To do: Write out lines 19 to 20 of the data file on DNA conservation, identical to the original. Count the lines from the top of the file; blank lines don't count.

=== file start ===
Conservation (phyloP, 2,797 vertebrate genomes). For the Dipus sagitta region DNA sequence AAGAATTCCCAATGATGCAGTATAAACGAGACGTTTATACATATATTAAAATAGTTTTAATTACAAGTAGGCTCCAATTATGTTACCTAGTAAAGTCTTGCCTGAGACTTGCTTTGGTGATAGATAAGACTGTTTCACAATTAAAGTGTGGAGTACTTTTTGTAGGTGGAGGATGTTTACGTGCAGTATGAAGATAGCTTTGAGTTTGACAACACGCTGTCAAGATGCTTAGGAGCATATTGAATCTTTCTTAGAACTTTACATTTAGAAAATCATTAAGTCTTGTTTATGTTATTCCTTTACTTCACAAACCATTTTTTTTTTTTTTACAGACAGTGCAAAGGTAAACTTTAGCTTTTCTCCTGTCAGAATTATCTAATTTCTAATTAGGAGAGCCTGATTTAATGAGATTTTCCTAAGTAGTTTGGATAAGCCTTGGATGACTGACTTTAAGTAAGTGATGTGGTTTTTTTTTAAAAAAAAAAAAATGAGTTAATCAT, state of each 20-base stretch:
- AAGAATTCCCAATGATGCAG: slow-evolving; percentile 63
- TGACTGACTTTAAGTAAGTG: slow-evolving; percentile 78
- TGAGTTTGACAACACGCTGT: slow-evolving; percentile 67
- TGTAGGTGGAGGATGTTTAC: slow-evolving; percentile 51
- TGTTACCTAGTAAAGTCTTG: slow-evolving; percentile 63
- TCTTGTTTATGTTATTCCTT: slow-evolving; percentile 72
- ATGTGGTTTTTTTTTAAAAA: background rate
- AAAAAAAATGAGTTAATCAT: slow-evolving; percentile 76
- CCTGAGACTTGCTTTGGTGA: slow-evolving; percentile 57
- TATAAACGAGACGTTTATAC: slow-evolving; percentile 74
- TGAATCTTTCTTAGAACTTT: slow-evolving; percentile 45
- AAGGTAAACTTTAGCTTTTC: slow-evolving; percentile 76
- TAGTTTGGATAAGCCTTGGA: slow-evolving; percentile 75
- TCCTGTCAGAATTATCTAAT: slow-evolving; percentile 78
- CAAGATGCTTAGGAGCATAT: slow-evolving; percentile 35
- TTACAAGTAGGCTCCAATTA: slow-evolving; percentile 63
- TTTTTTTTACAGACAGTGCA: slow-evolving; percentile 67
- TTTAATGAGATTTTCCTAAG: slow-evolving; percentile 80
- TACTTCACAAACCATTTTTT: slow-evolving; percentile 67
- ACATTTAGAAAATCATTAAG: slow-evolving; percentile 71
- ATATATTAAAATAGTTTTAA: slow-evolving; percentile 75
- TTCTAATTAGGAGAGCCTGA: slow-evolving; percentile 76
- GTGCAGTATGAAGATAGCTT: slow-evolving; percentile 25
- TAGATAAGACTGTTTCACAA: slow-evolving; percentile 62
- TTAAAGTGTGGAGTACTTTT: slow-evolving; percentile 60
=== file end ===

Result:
- TTTAATGAGATTTTCCTAAG: slow-evolving; percentile 80
- TACTTCACAAACCATTTTTT: slow-evolving; percentile 67